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Conflict in Nagorno-Karabakh

Recommendation 1251 (1994)

Parliamentary Assembly
See Doc. 7182, report of the Committee on Relations with European Non-Member Countries, rapporteurs: MM. Pfuhl and Solé Tura Text adopted by the Standing Committee, acting on behalf of the Assembly, on 10 November 1994.
1. The Assembly notes that the Nagorno-Karabakh conflict broke out in 1988 and that it has already resulted in almost 20 000 deaths and more than one million refugees
2. Its Committee on Relations with European Non-Member Countries has organised a series of hearings since 1992 which delegations from the Armenian and Azerbaijani Parliaments, the "leadership of Nagorno-Karabakh" and the "Azeri interested party of Nagorno-Karabakh" attended.
3. The Assembly notes with satisfaction that the ceasefire which came into force on 12 May 1994 has been relatively well complied with, and hopes that it will be followed up as soon as possible with a peace agreement signed by all the interested parties.
4. It welcomes the efforts of the CSCE's Minsk Group, the United Nations Security Council, the Government of the Russian Federation and the Interparliamentary Assembly of the CIS to encourage the warring parties to sign a peace agreement, as well as the agreement signed on 26 July 1994 by the Ministers of Defence of Armenia and Azerbaijan and the commander of the army of Nagorno-Karabakh, in which they affirm their commitment to observe the ceasefire and their eagerness to accelerate the signing of a political agreement.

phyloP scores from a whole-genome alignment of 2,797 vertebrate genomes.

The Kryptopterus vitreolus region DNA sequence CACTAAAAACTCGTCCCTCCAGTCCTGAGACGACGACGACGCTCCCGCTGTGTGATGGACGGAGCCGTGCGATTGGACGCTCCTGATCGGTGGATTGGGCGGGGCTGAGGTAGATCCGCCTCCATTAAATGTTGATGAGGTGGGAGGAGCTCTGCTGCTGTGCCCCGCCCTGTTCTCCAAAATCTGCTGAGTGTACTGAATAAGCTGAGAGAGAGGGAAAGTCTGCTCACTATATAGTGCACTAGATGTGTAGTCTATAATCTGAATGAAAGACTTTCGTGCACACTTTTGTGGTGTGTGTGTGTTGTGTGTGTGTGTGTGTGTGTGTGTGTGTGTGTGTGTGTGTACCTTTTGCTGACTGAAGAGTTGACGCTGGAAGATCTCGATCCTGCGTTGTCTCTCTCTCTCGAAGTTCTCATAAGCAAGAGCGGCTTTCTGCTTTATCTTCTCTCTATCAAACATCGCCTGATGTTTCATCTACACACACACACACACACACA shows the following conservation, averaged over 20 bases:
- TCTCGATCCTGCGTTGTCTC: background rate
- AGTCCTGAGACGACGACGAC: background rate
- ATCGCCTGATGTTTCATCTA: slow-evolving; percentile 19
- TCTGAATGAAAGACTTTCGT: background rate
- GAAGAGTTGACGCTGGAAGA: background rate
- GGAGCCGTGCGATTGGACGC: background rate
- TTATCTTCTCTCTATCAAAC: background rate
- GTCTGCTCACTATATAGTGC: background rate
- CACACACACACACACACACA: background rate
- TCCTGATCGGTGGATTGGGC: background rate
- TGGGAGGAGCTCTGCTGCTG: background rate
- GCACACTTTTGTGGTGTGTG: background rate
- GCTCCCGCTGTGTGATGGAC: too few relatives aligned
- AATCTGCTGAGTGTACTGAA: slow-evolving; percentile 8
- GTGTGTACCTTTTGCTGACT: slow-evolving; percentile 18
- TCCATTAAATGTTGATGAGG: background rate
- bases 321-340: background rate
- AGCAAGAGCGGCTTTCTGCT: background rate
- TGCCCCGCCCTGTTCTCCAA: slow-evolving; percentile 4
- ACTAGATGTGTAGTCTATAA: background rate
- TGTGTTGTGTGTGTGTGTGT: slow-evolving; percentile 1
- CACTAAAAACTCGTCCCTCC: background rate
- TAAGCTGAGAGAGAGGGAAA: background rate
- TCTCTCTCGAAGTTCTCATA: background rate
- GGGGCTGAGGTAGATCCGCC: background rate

5. The Assembly consequently recommends that the Committee of Ministers:
5.1 call on the governments of Council of Europe member states to make the necessary resources available to the CSCE's Minsk Group so that it can achieve its objectives, particularly the deployment of international observers in the war zone;
5.2 renew political dialogue with the authorities of Armenia and Azerbaijan;
5.3 as soon as the conditions are met, open its co-operation programmes to Armenia and Azerbaijan and, if these parties so wish, place experts at their disposal who could help draw up a political status for Nagorno-Karabakh.